The second part of my lesson includes an on-stream fishing experience. This part of the class is along the Tulpehocken Creek. “You want to first take a few minutes and watch the water, see if there are insects rising or hatching, causing the fish to dimple the surface for a meal. When you fly fish, you want to imitate what the fish are eating on this particular day.” Tony spots only one caddis fly emerge and so he goes to a submerged rock and lifts it out of the water to show me the underside. “Only check rocks that you’re sure are covered with water year-round, even in dry spells, for some stages of an insects’ life dictates that it must be submerged for 365 days. He fingers a tiny pebble covered object off the bottom and flicks the stones away until a caddis larva is revealed. The insect excretes a sticky substance that makes these tiny pebbles adhere to it. Then Tony takes his box of “patterns” and matches the insect to the artificial lure. The tied flies are more exaggerated in color etc, but they have to attract fish and hold up under the water.
After I select a pattern and tie it on myself, Tony examines the river and points out places that a fish could possibly hide, waiting for a meal being carried on the current. I find it fascinating to learn to read water, as Tony teaches me to identify where the water slows and deepens, where it runs as riffles over rocks, where it forms eddies behind boulders.
Tony physically takes my arm and demonstrates how the casting motion should feel and in no time at all, I am whipping that line around like a natural. A fly fishing rod is very long and flexible and is built to transfer energy to the PVC rubberized hollow line. Fly fishing line is specially designed to float and fly through the air because it is a thin, long, tubular line rubberized with glass bubbles inside. It moves so incredibly graceful that I find myself enjoying just this simple beautiful motion, never even mind the fish catching part. Tony shows me how to “mend” the line or flip it upstream so the fly goes down first.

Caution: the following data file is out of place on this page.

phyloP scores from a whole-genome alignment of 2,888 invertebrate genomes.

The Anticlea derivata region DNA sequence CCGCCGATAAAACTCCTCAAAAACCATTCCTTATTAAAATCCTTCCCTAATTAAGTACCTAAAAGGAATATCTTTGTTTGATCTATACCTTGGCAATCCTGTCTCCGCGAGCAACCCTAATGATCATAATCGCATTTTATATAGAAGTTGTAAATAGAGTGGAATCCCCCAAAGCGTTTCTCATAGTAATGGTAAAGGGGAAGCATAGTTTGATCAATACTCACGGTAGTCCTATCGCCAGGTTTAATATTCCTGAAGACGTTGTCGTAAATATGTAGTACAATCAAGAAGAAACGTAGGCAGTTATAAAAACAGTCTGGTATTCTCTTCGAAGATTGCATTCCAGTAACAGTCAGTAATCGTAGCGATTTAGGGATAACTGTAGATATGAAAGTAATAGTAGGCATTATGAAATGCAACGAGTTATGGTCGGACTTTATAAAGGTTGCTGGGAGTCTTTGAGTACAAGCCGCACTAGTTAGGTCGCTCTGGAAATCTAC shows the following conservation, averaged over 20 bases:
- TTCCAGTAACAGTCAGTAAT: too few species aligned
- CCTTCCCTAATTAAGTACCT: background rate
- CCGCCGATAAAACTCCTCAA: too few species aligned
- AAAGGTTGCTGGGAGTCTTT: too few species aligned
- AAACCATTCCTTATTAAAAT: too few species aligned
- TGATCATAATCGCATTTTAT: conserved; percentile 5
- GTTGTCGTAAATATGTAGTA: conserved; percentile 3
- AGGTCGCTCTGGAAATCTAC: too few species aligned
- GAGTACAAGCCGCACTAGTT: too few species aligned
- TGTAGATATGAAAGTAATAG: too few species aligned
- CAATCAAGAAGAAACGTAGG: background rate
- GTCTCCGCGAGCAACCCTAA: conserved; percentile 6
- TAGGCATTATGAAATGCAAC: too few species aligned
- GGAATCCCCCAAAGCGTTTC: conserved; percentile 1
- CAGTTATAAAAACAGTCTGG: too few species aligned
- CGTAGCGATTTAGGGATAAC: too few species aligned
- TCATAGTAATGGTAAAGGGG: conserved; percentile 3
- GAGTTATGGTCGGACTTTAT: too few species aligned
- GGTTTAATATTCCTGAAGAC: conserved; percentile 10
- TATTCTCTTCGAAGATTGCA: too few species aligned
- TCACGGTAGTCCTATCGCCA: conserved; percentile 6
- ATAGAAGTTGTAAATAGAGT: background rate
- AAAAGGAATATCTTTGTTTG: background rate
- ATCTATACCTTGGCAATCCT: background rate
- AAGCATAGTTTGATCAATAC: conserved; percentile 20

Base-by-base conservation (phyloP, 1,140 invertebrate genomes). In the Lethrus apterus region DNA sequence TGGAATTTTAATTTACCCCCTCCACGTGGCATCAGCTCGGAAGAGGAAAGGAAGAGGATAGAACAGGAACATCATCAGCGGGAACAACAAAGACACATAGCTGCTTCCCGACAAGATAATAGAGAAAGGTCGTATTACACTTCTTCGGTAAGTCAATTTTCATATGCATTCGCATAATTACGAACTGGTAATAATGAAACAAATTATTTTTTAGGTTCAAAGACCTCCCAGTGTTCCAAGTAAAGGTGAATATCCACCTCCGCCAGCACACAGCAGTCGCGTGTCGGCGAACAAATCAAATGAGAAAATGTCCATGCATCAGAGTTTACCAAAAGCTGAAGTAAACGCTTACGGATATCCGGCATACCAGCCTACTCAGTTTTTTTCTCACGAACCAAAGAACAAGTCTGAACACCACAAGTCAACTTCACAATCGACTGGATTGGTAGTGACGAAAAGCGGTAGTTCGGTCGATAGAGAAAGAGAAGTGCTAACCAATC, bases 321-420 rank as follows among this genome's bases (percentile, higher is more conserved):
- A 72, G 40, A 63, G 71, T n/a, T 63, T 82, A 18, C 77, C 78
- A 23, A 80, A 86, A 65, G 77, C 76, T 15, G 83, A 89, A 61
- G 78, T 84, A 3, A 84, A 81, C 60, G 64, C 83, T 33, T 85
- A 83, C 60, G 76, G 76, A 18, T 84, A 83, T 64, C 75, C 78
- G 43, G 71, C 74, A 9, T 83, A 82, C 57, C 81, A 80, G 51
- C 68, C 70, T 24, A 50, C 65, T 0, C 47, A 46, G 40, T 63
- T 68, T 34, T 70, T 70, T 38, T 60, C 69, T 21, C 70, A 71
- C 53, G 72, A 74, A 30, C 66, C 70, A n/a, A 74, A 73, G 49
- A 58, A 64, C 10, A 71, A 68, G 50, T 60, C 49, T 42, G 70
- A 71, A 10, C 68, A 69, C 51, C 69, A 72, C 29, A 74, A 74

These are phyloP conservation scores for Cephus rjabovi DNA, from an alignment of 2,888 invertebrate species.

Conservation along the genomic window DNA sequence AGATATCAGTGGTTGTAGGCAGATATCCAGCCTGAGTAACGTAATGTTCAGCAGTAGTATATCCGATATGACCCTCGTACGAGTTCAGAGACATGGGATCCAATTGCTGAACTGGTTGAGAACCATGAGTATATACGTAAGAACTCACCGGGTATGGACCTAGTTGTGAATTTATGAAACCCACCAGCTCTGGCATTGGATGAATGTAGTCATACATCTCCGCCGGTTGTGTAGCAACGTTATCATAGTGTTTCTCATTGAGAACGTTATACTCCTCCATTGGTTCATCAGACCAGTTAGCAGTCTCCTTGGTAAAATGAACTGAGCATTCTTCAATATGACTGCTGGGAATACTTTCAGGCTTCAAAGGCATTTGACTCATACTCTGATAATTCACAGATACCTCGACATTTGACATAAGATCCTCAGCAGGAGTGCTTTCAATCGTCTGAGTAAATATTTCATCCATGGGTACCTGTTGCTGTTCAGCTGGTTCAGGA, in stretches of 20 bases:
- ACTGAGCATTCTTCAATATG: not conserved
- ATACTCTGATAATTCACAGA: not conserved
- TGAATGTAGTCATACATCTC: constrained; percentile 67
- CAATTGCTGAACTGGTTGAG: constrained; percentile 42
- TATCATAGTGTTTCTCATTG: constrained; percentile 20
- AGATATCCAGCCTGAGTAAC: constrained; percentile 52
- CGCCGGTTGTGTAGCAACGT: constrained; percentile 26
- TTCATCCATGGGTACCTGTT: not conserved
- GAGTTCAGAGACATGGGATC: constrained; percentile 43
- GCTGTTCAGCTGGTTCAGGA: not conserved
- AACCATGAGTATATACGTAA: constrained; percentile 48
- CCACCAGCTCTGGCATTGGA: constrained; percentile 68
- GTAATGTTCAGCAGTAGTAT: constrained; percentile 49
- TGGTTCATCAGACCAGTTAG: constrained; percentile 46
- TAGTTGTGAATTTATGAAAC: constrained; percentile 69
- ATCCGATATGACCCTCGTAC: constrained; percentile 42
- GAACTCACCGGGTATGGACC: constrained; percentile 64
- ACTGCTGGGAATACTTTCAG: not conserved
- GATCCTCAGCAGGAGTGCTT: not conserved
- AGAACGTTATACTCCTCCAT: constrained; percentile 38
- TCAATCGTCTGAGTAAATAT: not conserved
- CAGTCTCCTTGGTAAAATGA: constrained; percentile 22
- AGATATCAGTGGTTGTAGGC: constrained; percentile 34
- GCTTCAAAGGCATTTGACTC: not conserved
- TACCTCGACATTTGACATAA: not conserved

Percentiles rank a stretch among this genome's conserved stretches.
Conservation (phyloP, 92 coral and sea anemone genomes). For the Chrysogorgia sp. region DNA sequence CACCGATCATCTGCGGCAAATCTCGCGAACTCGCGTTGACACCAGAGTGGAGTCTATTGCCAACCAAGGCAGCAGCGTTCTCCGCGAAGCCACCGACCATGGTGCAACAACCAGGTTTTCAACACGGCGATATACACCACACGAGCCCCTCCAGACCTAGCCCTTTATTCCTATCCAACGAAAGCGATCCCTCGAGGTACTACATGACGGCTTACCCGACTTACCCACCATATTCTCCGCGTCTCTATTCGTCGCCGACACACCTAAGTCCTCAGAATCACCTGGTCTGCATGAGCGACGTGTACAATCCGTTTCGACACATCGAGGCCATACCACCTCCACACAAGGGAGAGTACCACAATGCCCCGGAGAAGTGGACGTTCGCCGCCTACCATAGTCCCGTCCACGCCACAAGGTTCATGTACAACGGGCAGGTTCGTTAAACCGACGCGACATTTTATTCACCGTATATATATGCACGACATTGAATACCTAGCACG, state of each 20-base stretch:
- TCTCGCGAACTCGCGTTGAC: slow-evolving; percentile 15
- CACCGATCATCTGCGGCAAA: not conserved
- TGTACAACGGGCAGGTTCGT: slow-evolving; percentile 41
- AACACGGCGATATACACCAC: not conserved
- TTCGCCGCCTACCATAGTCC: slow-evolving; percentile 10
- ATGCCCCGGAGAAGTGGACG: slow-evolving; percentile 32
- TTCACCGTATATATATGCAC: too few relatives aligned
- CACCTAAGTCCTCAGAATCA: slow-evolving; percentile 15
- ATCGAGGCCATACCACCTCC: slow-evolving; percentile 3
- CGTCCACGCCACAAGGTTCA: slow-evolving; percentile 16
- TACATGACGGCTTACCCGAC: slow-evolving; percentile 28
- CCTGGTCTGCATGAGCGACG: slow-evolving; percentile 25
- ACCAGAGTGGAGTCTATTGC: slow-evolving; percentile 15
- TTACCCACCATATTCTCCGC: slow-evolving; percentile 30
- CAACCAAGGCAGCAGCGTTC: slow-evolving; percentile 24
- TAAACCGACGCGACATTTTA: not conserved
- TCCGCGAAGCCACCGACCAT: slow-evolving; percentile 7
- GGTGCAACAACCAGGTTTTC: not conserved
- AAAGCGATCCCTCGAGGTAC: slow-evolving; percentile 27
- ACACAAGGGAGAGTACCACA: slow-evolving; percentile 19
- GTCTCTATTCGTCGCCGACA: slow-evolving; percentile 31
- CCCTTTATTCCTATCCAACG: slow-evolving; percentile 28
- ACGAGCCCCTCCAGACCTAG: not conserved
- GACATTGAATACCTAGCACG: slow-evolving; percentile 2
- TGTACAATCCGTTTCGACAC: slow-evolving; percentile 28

“All the rest is learning how to ‘present’ the fly, how to perfect your aim and deliver your pattern exactly the way a real fly would land.” I am fishing with dry flies that float on top of the water. “Wet” patterns simulate water creatures that live under the water, along with streamers that you move a certain way through the water etc…a whole new world of concepts, materials, and techniques awaits me.
But this afternoon, the wind is blowing refreshingly, the flowing water sounds like music and my mind is empty of every day cares and worries as I cast my fly line through the air. I know there is a lot left to learn, but after only one day on the river, I have found a new love.
Tony’s store, Tulpehocken Creek Outfitters is located 2 miles west of Reading on Rt. 422, Penn Ave. Call, e-mail or visit their website for a complete listing of store hours, their calendar of dates for classes and trips, and their prices. 877-TCOFLYS